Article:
Look for experts who can handle as much of the process as is cost-effective for you. It’s an investment to run a podcast, but with the right team I don’t worry about a great deal of the behind the scenes tasks. What my audience sees is a fully-finished episode.

This week, I wanted to share a couple of services I’m familiar with to help you launch your podcast if you’ve been thinking about starting your own show. You can also score my podcasting course, How to Launch Your Podcast in 30 Days or Less, with this link for only $10.

About five months in and podcasting is hands down my favorite medium. My audience loves it, I love recording, and I also get to cut out all the headaches in it by outsourcing as much as possible. I want that to be a reality for you, too, if you’ve been thinking about starting your own show.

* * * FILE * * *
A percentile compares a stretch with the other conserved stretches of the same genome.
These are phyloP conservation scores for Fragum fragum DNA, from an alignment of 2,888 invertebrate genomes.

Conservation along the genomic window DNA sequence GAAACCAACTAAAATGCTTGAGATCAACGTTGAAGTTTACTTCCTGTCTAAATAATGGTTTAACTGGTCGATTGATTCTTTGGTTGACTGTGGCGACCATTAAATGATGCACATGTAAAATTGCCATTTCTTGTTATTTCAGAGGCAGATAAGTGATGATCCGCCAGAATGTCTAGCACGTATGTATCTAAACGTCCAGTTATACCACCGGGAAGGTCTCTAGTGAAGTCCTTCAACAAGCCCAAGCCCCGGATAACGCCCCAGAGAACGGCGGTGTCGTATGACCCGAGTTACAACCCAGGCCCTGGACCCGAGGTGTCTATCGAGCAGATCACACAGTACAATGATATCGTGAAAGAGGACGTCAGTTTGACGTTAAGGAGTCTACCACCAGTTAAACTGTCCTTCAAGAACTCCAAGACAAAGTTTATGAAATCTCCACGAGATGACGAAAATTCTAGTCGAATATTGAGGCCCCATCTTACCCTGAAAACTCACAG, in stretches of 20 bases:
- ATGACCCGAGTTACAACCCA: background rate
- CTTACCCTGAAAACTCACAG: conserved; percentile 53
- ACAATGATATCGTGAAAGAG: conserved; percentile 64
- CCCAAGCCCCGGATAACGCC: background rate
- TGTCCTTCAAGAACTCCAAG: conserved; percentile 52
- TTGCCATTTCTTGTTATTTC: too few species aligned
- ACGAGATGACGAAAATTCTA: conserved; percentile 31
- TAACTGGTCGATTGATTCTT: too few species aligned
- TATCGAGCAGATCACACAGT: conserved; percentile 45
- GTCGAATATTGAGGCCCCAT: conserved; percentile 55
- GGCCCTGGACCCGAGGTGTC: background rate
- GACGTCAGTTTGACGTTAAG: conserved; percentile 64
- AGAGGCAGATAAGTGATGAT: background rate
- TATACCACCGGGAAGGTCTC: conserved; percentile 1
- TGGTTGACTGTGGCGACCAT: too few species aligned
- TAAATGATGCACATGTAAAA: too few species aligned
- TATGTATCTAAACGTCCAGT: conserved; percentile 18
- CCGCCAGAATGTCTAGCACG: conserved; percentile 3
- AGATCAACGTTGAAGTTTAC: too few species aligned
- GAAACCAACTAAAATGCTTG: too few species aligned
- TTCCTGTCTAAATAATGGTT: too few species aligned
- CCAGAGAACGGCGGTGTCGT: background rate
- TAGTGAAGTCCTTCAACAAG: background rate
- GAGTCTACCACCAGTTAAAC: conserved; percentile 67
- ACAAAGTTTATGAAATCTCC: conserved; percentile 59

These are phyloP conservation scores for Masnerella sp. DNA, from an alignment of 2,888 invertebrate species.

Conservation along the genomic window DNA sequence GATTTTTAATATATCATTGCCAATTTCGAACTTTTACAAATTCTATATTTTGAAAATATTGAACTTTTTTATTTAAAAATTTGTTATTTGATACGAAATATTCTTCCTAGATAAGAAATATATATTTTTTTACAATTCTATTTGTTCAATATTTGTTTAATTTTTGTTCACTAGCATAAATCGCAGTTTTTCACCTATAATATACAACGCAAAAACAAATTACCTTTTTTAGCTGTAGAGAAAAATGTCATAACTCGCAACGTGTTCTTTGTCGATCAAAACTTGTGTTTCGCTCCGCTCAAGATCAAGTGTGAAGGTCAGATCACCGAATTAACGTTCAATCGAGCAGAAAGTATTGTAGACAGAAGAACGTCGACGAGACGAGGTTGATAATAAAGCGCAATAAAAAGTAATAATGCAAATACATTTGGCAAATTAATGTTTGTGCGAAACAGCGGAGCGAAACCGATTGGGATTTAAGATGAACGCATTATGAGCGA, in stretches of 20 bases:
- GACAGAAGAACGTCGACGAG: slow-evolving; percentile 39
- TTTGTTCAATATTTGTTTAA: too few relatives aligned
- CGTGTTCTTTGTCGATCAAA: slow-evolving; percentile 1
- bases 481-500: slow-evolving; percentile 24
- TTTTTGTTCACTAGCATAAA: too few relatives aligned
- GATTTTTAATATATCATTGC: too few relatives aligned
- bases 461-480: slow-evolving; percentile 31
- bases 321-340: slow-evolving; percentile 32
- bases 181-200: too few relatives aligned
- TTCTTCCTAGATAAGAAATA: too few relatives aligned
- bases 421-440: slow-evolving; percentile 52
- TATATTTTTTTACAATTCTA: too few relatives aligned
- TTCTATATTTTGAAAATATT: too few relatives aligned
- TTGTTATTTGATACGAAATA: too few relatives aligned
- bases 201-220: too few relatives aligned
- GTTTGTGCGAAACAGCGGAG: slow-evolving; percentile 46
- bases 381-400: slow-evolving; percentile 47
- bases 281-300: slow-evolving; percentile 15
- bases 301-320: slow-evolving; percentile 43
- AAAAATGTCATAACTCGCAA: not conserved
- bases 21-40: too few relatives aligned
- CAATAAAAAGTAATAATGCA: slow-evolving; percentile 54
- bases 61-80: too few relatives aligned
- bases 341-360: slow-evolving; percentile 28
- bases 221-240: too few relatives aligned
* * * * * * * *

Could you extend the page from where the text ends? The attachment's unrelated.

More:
Here are podcast services I personally use or can recommend from knowing others who have used them:

  1. PodcastMotor.com (Podcast editing, show notes, etc.<--- This is a more expensive option.)
  2. www.thepodcastingguy.com (My guy, Tim Hallowell, who rocks. He’s very affordable and professional and has great packages to choose from.)
  3. https://www.goteampodcast.com/, run by my pal Allie Williams and her husband.

 

And, as always, you can train your virtual assistant to handle tasks like making the graphics, posting on Libsyn, etc.

Happy outsourcing!